Let's start out by saying I'm not a quilter. Even though I've made several "quilting" projects, they're not my top must sews. However, I love jelly rolls. The thought of them, how the fabrics play so well together, how they can become so many different things.
Whenever I see one, the possibilities of what the new yardage can be inspires me. Especially black & white jelly rolls. So while I'm not a quilter, I was inspired to buy several jelly rolls and make two yards of fabric from them to create a top.
2 packages of black & white Ankara strips purchased from Cultured Expressions. Each package had 20 strips.
1 yard of solid black cotton fabric from StyleMaker Fabrics for the strips, sleeves and back insert.
7 3/4" buttons purchased several years ago from Pacific Trimmings
1/2" black bias binding also purchased from Pacific Trimmings
First let's discuss making the fabric ~
Honestly, this was the most tedious part of the sew and took me about 4 days to complete. I whined through this part because not only was each seam sewn but they were pressed open, then flat, and serge finished.
Here's how I made it ~
1. Sorted the strips into piles.
2. Determined how I wanted the layout of the strips to look.
3. Sewed the strips together using a 1/4" seam. My sewing machine has a 1/4" foot with guide and one without a guide. Using the one with the guide was SOOOOOOO helpful!
4. After 11 strips were sewn together, I added a black strip cut in the same dimensions (2.5" x 45") to differentiate the sections.
5. When each section was sewn, I pressed the strips to the left side. Then each strip was serge finished. I did this because my yardage will be used for a garment and needs a cleanly finished inside.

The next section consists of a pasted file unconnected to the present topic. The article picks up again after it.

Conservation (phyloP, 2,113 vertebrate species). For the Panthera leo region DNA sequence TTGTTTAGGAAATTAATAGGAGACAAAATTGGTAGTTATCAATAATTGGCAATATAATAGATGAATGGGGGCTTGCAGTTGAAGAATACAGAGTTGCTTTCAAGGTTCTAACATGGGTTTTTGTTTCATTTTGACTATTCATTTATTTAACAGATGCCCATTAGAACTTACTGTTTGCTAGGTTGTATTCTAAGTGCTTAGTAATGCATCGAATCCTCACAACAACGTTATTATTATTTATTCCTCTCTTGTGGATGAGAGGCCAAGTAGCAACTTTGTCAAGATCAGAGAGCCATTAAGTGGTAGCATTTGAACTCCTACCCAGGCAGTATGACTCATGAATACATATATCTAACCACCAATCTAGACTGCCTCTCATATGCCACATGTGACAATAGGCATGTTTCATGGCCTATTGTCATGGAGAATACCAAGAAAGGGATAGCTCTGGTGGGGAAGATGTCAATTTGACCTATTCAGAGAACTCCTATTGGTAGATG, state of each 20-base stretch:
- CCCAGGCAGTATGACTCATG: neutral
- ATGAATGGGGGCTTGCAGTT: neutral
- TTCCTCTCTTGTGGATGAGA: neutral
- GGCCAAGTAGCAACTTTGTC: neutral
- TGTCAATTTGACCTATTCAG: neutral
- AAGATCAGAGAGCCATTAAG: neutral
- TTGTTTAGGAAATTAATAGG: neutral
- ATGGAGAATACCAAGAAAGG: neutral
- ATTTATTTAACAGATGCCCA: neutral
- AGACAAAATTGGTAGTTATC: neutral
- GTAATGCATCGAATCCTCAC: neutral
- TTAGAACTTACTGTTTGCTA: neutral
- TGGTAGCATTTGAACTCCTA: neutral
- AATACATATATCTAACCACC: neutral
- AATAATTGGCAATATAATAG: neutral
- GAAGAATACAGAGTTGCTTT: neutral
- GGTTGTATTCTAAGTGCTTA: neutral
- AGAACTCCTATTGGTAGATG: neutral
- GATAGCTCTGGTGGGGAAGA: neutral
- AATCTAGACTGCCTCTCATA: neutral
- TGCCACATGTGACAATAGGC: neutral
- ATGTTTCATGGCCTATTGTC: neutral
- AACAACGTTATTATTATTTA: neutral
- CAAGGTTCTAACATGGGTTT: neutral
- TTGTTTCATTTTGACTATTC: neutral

6. Continued this for 3 sections to get the yardage I desired.
Once you decide how much yardage you need - I needed 2 yards to make the top front, back, front facings and sleeve bands - then you can start your garment's construction process.
Since I had all of those seams, I chose a pattern that didn't have a lot of pattern pieces. I didn't want to cut apart the fabric I'd just sewn together. So I started with Anna Allen Clothing's Anthea Blouse.
Design/Construction Changes ~
I need you to know that while this pattern goes up to a size 22, in my opinion, it's not size inclusive. The hip measurement on a size 22 is 51" way below the amount of space I need for a flowy hemline.
I made some simple pattern adjustments to get the top to fit me.
- I'm bigger on the bottom than the top. So the shoulders and bustline on the size 22 fit with no problem. My challenge is my abdomen and waist.
- I also had no challenges with the sleeves since the design is for very wide sleeves.
- On the front pattern piece I did a slice and spread from the abdomen to the hemline - spreading the pattern 1" at the hemline.
- To add width to the back, I went with a design technique to get the necessary width. Especially since I needed to go from 51" to 65" at the hemline (this includes ease for wearing).
- I added an 8" insert to the back that when opened, gave me more than enough space in the abdomen and hip area.
- The back pattern piece says to cut on fold. I cut them as single pieces adding 1/2" seam allowance to both.
- Then the insert was sewn to either side of the back pieces using a 1/4" seam allowance.
- I chose a point about 6" down the back and stitched the original two back pattern pieces together using a 1/4" seam allowance.
- Press flat and open and walah, extra width and cool design feature.
- The last design feature was to cut the sleeves from the solid black fabric and the sleeve bands from the jelly roll fabric.
- I did lengthen the blouse by 3" because my comfort level is that everything adequately covers my abdomen and backside.
- I didn't want topstitching to show on my blouse front. So I hand stitched the bias binding down and didn't include topstitching on the front facings.
- The pattern tells you to double roll the hem and topstitch it down. I used a bias binding to finish the hemline because the bulk in double rolling the hemline would have distracted from the finished look.
I have this thing about "corralling" patterns so your eye has a place to rest. I think it makes the finished garment more appealing to the eye. That is why I used the black sleeves, black strips, and black back insert.
Here are a few pictures ~